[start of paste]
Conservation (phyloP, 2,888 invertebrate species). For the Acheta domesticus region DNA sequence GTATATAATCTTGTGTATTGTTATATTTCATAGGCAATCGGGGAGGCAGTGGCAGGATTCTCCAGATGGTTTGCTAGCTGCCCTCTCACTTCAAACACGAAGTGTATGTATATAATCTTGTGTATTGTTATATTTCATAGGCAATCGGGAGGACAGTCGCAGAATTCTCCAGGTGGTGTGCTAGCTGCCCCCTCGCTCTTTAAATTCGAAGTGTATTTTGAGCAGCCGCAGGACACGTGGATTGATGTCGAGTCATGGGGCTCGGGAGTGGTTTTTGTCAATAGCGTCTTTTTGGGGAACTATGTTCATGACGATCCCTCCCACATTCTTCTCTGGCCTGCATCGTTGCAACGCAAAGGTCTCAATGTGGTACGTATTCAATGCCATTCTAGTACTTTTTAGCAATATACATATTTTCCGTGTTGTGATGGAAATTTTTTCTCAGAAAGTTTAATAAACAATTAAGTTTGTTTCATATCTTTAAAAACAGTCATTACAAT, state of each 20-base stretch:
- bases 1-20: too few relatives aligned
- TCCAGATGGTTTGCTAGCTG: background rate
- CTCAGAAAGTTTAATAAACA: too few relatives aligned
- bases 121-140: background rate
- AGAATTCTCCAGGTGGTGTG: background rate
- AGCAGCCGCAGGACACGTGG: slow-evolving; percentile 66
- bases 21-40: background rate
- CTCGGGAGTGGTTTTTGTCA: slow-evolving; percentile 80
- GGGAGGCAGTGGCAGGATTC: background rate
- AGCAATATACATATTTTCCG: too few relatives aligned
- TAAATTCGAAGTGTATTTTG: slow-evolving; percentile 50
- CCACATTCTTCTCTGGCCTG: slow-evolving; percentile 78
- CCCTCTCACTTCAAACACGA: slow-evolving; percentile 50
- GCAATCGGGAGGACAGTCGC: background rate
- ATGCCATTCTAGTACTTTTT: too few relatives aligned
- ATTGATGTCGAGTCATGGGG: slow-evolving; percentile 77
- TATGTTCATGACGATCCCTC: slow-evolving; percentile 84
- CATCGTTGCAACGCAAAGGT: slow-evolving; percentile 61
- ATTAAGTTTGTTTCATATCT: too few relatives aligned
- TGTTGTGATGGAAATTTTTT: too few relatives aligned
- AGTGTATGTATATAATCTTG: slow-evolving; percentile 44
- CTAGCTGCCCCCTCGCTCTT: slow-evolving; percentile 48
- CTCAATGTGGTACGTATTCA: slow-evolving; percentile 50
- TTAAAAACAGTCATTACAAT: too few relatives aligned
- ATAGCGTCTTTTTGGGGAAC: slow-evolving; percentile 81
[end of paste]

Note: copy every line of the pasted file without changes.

Conservation (phyloP, 2,888 invertebrate species). For the Acheta domesticus region DNA sequence GTATATAATCTTGTGTATTGTTATATTTCATAGGCAATCGGGGAGGCAGTGGCAGGATTCTCCAGATGGTTTGCTAGCTGCCCTCTCACTTCAAACACGAAGTGTATGTATATAATCTTGTGTATTGTTATATTTCATAGGCAATCGGGAGGACAGTCGCAGAATTCTCCAGGTGGTGTGCTAGCTGCCCCCTCGCTCTTTAAATTCGAAGTGTATTTTGAGCAGCCGCAGGACACGTGGATTGATGTCGAGTCATGGGGCTCGGGAGTGGTTTTTGTCAATAGCGTCTTTTTGGGGAACTATGTTCATGACGATCCCTCCCACATTCTTCTCTGGCCTGCATCGTTGCAACGCAAAGGTCTCAATGTGGTACGTATTCAATGCCATTCTAGTACTTTTTAGCAATATACATATTTTCCGTGTTGTGATGGAAATTTTTTCTCAGAAAGTTTAATAAACAATTAAGTTTGTTTCATATCTTTAAAAACAGTCATTACAAT, state of each 20-base stretch:
- bases 1-20: too few relatives aligned
- TCCAGATGGTTTGCTAGCTG: background rate
- CTCAGAAAGTTTAATAAACA: too few relatives aligned
- bases 121-140: background rate
- AGAATTCTCCAGGTGGTGTG: background rate
- AGCAGCCGCAGGACACGTGG: slow-evolving; percentile 66
- bases 21-40: background rate
- CTCGGGAGTGGTTTTTGTCA: slow-evolving; percentile 80
- GGGAGGCAGTGGCAGGATTC: background rate
- AGCAATATACATATTTTCCG: too few relatives aligned
- TAAATTCGAAGTGTATTTTG: slow-evolving; percentile 50
- CCACATTCTTCTCTGGCCTG: slow-evolving; percentile 78
- CCCTCTCACTTCAAACACGA: slow-evolving; percentile 50
- GCAATCGGGAGGACAGTCGC: background rate
- ATGCCATTCTAGTACTTTTT: too few relatives aligned
- ATTGATGTCGAGTCATGGGG: slow-evolving; percentile 77
- TATGTTCATGACGATCCCTC: slow-evolving; percentile 84
- CATCGTTGCAACGCAAAGGT: slow-evolving; percentile 61
- ATTAAGTTTGTTTCATATCT: too few relatives aligned
- TGTTGTGATGGAAATTTTTT: too few relatives aligned
- AGTGTATGTATATAATCTTG: slow-evolving; percentile 44
- CTAGCTGCCCCCTCGCTCTT: slow-evolving; percentile 48
- CTCAATGTGGTACGTATTCA: slow-evolving; percentile 50
- TTAAAAACAGTCATTACAAT: too few relatives aligned
- ATAGCGTCTTTTTGGGGAAC: slow-evolving; percentile 81